The Castelli Gallery welcomed artists of all veins in the immediate post-Abstract Expressionist years, including practitioners of Pop, Minimalism and Conceptualism. Artists such as Lichtenstein, Rosenquist, Judd, Stella, Serra, Morris and many others were all represented in Castelli's original gallery on 8 East 77th, as well as the other gallery spaces Castelli acquired over the ensuing decades (two galleries in SoHo, in addition to his new expanded space just down the block on 18 East 77th Street).

Legacy
The Whitney Museum's director David A. Ross once commented that, "Wherever the important work was in postwar American art, Leo has been at the center of it." Practically every big name in American art during the latter half of the 20th century, from Willem de Kooning to Julian Schnabel, had been represented by the Leo Castelli Gallery at one time or another. Like most art galleries of the era, it began as a small and modest enterprise, exhibiting a few European paintings by reliable greats. But soon thereafter, the Castelli Gallery rose to prominence by placing its stock in three major artists who collectively marked a new era in American art: Johns, Rauschenberg and Frank Stella. From that point forward, the Gallery was a premier destination for any rising or established artist, American or otherwise.

Most Important Exhibitions:

Run time:
May 6 - 25, 1957

Artists Represented:
Jasper Johns, Robert Rauschenberg, Al Leslie, Morris Louis, Friedel Dzubas

Importance:
Opening just a few months after the gallery opened its doors, this groundbreaking exhibition unveiled two young artists to the world: Jasper Johns and Robert Rauschenberg. While other notable artists were on display, it was Johns and Rauschenberg who stole the show. Their new and refreshing explorations of flatness and plasticity marked a new era for Abstract art, thus making the Leo Castelli Gallery the starting point for the emergence of Neo-Dada and the ensuing Pop art movements.



Run time:
January 20 - February 8, 1958

Artists Represented:
Jasper Johns

Importance:
With the rapidly-growing popularity of Johns and Rauschenberg in motion, Castelli gave each artist his own solo exhibit at the gallery in 1958. Critic and Art News editor Thomas B. Hess paid a visit to the gallery before Johns' opening, and was so taken with the artist's Target with Four Faces (1955) that he asked Castelli if he could borrow it. Castelli agreed and not long after this, the artwork appeared on the cover of Hess' Art News, a full month before the exhibition opening.


Quotes
"... in my first show I wanted to stress this idea that American painting was just as good as the European, the great Europeans. So I had a show which included Léger, Mondrian, Giacometti, Dubuffet, to mention just a few Europeans, plus Pollock, David Smith, and de Kooning ... From then on I really didn't know exactly what to do ... Some of my Abstract Expressionist, young Abstract Expressionist friends wanted to show in the gallery, and I was game, but I wasn't convinced that that was the ultimate goal, that I had to show secondary Abstract Expressionists."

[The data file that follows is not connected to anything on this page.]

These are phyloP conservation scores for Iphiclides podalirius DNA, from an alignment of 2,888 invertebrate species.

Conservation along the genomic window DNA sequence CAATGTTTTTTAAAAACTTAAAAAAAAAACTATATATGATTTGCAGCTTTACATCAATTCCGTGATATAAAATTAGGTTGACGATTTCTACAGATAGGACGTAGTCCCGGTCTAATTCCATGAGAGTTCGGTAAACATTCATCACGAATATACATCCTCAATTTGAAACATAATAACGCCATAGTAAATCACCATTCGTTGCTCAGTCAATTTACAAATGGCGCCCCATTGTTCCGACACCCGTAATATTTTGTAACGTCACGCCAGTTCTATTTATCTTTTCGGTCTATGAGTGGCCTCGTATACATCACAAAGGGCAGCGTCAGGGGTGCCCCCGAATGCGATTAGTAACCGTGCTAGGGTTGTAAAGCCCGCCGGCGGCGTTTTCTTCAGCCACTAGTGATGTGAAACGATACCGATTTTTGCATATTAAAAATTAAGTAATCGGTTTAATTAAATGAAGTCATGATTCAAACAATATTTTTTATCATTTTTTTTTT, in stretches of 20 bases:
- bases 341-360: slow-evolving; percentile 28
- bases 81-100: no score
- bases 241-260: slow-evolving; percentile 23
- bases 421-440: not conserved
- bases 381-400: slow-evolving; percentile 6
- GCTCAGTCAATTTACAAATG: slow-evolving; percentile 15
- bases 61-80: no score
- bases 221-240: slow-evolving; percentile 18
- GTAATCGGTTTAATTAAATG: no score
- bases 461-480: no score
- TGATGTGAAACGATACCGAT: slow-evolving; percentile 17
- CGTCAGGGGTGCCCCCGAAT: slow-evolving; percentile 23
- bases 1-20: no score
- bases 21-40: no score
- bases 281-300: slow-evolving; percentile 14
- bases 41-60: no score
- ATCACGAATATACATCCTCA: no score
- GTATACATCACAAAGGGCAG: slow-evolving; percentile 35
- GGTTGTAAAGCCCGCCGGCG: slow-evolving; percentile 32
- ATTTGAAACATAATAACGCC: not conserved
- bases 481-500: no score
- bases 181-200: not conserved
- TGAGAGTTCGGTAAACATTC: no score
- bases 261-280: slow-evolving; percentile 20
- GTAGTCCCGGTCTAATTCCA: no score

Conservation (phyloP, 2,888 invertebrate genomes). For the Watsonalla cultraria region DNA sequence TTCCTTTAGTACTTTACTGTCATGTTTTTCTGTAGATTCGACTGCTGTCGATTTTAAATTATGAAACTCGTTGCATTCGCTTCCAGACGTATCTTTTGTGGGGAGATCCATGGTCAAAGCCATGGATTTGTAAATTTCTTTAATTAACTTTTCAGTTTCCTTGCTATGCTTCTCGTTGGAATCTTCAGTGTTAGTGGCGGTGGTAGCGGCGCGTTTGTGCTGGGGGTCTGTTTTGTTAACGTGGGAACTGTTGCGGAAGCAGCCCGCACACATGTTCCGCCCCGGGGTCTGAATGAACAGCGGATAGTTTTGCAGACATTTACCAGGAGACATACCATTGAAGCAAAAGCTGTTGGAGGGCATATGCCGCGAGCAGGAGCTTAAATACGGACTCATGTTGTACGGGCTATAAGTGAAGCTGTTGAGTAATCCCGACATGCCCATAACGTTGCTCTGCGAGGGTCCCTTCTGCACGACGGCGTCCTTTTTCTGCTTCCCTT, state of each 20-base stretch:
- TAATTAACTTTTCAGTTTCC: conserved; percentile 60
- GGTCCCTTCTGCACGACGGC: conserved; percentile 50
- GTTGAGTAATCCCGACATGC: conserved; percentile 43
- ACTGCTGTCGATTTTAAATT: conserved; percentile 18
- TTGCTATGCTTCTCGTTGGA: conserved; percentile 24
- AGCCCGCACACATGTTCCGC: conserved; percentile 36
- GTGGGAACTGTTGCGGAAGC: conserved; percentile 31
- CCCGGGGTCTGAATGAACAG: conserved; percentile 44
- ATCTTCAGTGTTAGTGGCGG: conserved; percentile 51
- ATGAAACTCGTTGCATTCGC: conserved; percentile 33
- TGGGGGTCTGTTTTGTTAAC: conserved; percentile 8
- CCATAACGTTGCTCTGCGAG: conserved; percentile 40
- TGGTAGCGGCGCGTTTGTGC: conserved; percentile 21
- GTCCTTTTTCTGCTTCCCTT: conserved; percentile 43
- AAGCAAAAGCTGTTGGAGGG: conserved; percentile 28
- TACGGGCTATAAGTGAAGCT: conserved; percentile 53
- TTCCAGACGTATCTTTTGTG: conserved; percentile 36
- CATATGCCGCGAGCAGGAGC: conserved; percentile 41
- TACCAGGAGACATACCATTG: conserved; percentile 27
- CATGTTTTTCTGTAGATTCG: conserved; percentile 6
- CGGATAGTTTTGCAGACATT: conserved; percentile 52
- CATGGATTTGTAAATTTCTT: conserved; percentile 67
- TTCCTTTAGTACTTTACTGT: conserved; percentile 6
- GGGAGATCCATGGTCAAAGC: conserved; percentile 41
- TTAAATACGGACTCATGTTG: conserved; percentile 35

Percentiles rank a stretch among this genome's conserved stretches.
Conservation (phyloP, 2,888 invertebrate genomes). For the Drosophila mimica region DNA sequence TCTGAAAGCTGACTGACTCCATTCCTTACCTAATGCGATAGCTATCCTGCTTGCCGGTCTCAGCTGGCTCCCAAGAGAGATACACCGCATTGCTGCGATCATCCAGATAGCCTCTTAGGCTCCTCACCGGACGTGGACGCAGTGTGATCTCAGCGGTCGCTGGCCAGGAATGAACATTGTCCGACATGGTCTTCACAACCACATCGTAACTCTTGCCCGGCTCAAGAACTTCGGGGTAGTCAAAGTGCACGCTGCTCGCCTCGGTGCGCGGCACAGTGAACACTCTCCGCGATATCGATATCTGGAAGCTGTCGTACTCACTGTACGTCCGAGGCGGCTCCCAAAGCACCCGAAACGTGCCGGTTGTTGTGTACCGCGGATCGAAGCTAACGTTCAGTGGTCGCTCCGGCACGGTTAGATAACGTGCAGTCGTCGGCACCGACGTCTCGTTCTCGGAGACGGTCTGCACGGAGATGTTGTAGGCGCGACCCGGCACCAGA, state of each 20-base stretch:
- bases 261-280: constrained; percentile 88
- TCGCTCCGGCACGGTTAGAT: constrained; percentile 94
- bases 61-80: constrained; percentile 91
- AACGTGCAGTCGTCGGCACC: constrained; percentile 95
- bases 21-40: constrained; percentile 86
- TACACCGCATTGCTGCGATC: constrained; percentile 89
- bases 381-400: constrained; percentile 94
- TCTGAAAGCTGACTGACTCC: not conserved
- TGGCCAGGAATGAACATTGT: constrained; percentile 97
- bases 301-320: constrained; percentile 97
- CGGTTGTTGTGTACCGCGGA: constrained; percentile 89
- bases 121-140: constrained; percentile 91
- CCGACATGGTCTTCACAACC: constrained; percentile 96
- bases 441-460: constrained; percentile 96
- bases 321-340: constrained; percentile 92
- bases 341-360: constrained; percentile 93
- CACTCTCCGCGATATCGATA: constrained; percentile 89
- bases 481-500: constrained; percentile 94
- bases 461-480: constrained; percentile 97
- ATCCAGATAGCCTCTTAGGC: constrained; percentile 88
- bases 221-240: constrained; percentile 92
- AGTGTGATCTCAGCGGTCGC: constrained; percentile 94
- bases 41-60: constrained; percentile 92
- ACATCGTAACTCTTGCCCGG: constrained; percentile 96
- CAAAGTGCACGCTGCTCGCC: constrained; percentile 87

- Leo Castelli

"Two years after Johns, Frank Stella appeared in 1959. Right after Stella, we had the Pop artists, then the Minimalists, then the Conceptualists. It was astonishing. In 15 years I found them all."
- Leo Castelli

"Leo has all the right instincts. He has enough business sense to keep the gallery doors open, but he's less interested in money than he is in art. He's very much for the artists."
- Roy Lichtenstein


Content written by:
  Justin Wolf



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WORKS OF ART:
Artwork Artwork Artwork
FEATURED BOOKS:
Biography of Leo Castelli
Leo and His Circle: The Life of Leo Castelli

Written By Leo Castelli
Jasper Johns

Leo Castelli: Ten Years

Leo Castelli: Twenty Years

Exhibition Catalogs from the Leo Castelli Gallery
Jasper Johns: The seasons ; January 31-March 7, 1987, Leo Castelli Gallery

Lichtenstein

Ellsworth Kelly

Richard Serra Sculpture, 1985-1987

RESOURCES:
Articles about the Leo Castelli Gallery
Leo Castelli Takes Stock of 30 Years of Selling Art
By Grace Glueck
The New York Times
February 5, 1987

Castelli Gives Major Works to the Modern
By Grace Glueck
The New York Times
May 10, 1989

Leo Castelli Meets Film Maker and Fan
By Carol Strickland
The New York Times
May 12, 1991

Vision of the 60's, From 2 Dealers Who Shaped It
By Roberta Smith
The New York Times
August 16, 1991

Leo Castelli, Influential Art Dealer, Dies at 91
By John Russell
The New York Times
August 23, 1999

Ileana Sonnebend, Art World Figure, Dies at 92
Wife of Leo Castelli
By Roberta Smith
The New York Times
October 24, 2007

Castelli Archives Going to Smithsonian
By Carol Vogel
The New York Times
October 19, 2007

Go See: 'Electricity' Group Show at Leo Castelli Gallery, New York, Through April 25, 2009
ArtObserved.com
April 4, 2009

Leo the Lion
How the Castelli gallery changed the art world.

by Peter Schjeldahl
June 7, 2010
The New Yorker

Interviews
Interview with Leo Castelli
Conducted by Barbara Rose
July 1969